Silk is great, but try to stay away from the ultralight weight silk. Medium weight pure silk is much better. Any more than that, and in combination with your outer layers, you’ll be sweating your ass off in no time. Anymore, it’s hard to find anything but varying degrees of a silk blend. Prices are all over the place. Others have also said, and I wholeheartedly agree, nothing cotton, aka, the cloth of death (at least in cold, wet conditions).

    Jacket liners: Wiggys. Period. One of those under a smock or another jacket, such as the old school M65, and you’re good to go so long as you’ve got a couple of light layers under that (I’m talking sub -10 if you’re moving).

    Boots: If one is going bargain basement on anything, it should NOT be winter boots. Schnee’s is about the best bang for the buck, but you’ll buy once, cry once. $360 at their site. Mine are 4 years old and look new. I’ve been out in some really deep cold and snow with them. I’ve never had to wear more than one pair of merino wool winter socks. Typically from Darn Tough. Nice thing about Schnee’s is they’re can be rebuilt. I’d also consider getting a spare set of liners so that one might dry one pair out after a couple days.

    Socks: Merino Wool blend, 3 or 4 season. Depending on how hot you run, you might want the 3 season. That’s what I use and they haven’t failed me yet. If you run cold, get the 4 season. A tad thicker, and a whole lot more warmth. I am a ‘Vermont Darn Tough’ socks fan. Especially as they have an unlimited lifetime warranty (which means that until the SHTF, you can get a brand new pair free if ANYTHING goes wrong with them, no questions asked – just send them back clean – really, they’ll tell you that they get dirty socks back – which by the way, voids the warranty, and I don’t blame them!).

    Hands: A pair of glove liners (silk or silk with nylon is good) to keep your hands from sticking to things in extreme cold, and then, good old fashioned USGI mittens with trigger fingers and pure wool liners. Best thing since sliced bread. They can be had as a set for around $20 or so; sometimes more, sometimes less, depending. If you look, you can find the older PURE wool liners, which are much better than the 50/50 wool/nylon blend. I also recommend carrying a spare set of liners for the mittens, and as has been suggested earlier, coating the cloth upper with Kamp Dry or something along those lines. The leather mits can be lightly coated (and I do mean lightly) with sno-seal or other leather waterproofing substance.

    Face Mask: Anything commercial that keeps the skin from getting frost bitten. I prefer silk, but have had mine for years now. Even the old USGI white arctic mask is good, so long as you have the breather (surgical mask) with it. They’re great for sleeping out in the cold, by the way.

    Eyes: USGI Dust/Wind/Snow goggles. New or old style, just make sure you have both clear and tinted lenses for snow blindness. Clear is really great for night movement also, in that you don’t get your eyes poked. The goggles cover more of your face than the newer ‘operator’ glasses do, and thereby afford more protection from the cold. Treat them with an anti-fogging agent. Both types go easily over eye glasses. Can’t lose, and they’re about $20 if you look.

    Pants: USGI wool field pants – buy them big if you’re going to wear long johns or a very light pant under them. I got my most recent pair at a local flea market, new, for $10. Just gotta keep your eyes open.

    Sorry about no links this time; in a hurry.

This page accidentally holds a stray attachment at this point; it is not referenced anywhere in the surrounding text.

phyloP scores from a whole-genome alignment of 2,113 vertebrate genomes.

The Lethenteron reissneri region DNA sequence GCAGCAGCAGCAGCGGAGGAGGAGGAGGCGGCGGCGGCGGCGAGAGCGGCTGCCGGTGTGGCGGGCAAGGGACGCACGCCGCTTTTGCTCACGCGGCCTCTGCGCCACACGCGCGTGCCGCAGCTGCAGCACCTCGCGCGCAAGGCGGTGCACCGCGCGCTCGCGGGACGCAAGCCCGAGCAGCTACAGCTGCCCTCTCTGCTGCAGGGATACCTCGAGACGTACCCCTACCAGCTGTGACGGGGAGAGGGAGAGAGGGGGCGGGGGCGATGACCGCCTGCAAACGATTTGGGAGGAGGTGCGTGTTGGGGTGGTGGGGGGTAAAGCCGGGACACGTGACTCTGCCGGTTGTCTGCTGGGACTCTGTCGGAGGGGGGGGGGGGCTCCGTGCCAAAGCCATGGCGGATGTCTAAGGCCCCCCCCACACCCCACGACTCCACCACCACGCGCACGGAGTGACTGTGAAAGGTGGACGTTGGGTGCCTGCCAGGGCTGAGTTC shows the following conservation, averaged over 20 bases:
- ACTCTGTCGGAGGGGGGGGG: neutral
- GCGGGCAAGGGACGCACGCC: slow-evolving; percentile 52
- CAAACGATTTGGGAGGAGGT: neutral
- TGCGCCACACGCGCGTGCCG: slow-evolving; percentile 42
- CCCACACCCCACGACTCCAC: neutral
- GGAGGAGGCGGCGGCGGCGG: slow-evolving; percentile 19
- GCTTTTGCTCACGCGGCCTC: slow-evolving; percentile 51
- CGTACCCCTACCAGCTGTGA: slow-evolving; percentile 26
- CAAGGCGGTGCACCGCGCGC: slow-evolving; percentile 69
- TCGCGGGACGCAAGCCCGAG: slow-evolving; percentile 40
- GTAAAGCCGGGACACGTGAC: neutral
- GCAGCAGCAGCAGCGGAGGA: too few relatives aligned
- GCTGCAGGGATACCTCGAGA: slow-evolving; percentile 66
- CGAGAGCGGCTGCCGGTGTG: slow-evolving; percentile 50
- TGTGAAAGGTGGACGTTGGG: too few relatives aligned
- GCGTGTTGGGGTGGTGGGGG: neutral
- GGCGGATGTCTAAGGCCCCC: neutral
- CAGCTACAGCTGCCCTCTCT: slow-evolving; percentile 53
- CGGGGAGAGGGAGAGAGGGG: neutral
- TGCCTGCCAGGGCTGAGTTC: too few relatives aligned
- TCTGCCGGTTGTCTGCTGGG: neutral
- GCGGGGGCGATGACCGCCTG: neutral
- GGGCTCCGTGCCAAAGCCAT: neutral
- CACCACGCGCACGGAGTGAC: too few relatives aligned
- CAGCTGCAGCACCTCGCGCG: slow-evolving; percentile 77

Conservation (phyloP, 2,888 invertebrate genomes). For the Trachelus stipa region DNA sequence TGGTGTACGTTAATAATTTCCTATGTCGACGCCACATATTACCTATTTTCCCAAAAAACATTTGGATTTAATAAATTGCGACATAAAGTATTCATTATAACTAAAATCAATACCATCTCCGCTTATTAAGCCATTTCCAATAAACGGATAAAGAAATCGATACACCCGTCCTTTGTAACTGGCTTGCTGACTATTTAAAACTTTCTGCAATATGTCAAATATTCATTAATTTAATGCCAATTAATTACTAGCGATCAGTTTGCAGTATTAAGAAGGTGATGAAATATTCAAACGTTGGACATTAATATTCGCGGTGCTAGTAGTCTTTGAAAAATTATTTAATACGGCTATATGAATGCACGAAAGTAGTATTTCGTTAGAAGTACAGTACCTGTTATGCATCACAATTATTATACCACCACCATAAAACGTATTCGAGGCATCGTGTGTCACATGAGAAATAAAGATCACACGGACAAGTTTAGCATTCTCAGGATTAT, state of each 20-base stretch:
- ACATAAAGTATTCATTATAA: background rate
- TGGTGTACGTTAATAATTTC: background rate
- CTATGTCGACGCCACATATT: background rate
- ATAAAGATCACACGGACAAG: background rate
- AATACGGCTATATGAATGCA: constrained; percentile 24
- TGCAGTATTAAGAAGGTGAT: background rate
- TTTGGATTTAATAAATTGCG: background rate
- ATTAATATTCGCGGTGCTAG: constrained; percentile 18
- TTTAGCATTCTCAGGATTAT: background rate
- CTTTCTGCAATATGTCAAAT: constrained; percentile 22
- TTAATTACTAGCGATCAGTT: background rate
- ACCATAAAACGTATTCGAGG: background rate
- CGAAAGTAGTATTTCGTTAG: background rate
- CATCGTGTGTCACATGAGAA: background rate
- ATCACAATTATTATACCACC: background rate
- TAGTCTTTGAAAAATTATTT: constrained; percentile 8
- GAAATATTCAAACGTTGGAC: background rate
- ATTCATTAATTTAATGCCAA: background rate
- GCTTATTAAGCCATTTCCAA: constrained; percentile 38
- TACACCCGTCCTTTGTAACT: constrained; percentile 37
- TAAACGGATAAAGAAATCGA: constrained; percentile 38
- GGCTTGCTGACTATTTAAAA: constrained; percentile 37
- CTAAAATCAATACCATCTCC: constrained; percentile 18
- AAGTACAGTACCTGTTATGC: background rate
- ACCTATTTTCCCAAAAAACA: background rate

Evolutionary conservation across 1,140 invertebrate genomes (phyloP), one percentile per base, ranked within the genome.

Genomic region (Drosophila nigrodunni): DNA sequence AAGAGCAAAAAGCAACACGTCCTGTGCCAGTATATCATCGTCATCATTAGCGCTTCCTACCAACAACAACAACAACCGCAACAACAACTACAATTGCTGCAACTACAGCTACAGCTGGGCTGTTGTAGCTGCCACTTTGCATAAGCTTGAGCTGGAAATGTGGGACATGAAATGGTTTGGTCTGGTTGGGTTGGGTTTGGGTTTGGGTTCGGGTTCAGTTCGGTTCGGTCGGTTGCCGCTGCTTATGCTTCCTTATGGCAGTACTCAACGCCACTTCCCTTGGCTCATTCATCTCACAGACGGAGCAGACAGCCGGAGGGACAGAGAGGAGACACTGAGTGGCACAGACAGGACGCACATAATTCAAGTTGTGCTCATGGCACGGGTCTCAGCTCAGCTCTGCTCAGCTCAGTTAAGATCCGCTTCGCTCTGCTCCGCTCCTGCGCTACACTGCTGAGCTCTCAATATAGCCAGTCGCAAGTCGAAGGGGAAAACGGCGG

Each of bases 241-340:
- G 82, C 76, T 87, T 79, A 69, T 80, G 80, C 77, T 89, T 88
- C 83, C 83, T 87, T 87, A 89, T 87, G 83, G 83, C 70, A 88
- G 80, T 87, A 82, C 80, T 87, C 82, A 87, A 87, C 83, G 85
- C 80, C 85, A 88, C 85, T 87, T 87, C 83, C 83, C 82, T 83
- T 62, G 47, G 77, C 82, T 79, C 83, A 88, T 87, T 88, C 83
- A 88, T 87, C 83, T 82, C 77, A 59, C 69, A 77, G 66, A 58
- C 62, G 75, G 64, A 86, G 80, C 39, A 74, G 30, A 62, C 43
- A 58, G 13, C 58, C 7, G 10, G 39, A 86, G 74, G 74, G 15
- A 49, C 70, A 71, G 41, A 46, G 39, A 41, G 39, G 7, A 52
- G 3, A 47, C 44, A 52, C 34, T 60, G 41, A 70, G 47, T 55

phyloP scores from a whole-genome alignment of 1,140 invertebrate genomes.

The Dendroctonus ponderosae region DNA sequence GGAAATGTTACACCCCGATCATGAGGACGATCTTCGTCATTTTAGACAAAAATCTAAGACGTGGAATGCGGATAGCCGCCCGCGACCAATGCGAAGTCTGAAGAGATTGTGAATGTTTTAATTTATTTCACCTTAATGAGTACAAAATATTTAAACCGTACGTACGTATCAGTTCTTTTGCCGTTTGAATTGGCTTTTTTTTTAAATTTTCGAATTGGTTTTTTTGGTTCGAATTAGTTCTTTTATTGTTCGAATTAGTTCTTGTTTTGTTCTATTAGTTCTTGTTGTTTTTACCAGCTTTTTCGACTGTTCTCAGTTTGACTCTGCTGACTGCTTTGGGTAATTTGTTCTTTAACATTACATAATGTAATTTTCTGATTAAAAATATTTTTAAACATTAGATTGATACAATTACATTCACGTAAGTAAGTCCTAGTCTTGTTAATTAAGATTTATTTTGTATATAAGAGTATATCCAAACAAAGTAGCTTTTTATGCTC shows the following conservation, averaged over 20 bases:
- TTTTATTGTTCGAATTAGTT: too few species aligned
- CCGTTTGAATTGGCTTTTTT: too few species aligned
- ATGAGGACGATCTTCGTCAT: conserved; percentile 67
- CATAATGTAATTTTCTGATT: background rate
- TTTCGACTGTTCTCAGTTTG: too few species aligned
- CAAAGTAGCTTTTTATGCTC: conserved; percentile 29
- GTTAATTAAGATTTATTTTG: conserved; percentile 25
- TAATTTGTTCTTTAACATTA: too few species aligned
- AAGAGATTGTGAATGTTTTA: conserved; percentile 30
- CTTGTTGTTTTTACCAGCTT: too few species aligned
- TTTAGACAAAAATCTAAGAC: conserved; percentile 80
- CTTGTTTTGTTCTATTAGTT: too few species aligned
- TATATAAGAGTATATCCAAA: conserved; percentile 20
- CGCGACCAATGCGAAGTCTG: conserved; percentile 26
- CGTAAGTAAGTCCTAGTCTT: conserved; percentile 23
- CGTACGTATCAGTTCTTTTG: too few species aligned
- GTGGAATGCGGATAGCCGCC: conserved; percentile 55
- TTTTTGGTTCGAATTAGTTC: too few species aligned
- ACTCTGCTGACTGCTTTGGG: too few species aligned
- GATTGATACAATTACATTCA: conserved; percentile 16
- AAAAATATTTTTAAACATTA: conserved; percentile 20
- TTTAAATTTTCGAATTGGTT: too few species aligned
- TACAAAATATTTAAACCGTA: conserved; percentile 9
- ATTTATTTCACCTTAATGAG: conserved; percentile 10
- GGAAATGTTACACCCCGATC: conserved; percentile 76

31. Joshua wuttke

    The gen 3 ecws is pretty good from the us army. Mindful you need the artic boots which offer zero comfort in stock configuration. The gear can be acquired pretty easily and cheap if you can find a decent surplus store.

  32. not to be a snit, but i will ask the question again…….where do i find 15 like minded fighters? even out here in the desert southwest ain’t nuttin but old libs commies and useless snowbirds

  33. If I can keep my head and hands warm, my feet stay warm. I’ll often wear two beanies, and a neck gater, to regulate in anything under 10. I also Carry a cover layer in the top of my pack, a rubberized poncho and a couple 2×2 one 3×3 chunks of old ground Mat, to sit on in snow, or ice.

    While SURPLUS military stuff is serviceable, the cold weather clothing industry is way ahead of mil surplus.


  34. Garry F. Owen, Trooper

    Ok, I’m not really tech savvy, so pardon the lack of links. http://www.varusteleka.com has great deals on 80/20 merino wool and polyester thermals. It is a Finnish company that supplies their conscripted army. The in-house brand Sarma TST is what you want. In my AO, short sleeve and long boxer length will work. I’m wearing the black t-shirt, and there is absolutely no itch. Euro to dollar conversion makes the shirt $34.00 and the boxers $37.00. With $9.99 flat rate shipping, it definitely beats American competition of $75.00- $100.00 per piece for comparable items.

  35. Alfred E. Neuman

    Reblogged this on FOR GOD AND COUNTRY.

  36. What little more I can add…. do not know why they are not popular in the northern U.S. climes, but a read-deal fur ushanka is hands down the warmest hat I’ve ever had. Have had one now for nearly 20 years. -40F/C ain’t nothing for it. Warm as hell. They come in different flavors; believe mine is made of muskrat. Wish I would’ve picked up more the last time I was walking in the former Soviet Union.

  37. Name (required)

    Polypropylene is warm, light, dries fast, doesn’t itch. It melts and drips as it burns. With wool and nomex, you might survive a fire. I have FR long johns, mostly rayon, and they work fine in the cold. My neck gaiter and hat are nomex fleece; again, at least as good as polypro.

  38. What does anyone know re: Gatorskins? Gatorskinsusa.com

  39. US steps up winter-warfare training as global threat shifts


    • Mullen recalled speaking to a commander in Ukraine in the aftermath of Russia’s annexation of Crimea. “He said that within two minutes of keying his handset he had rockets coming in on his position,”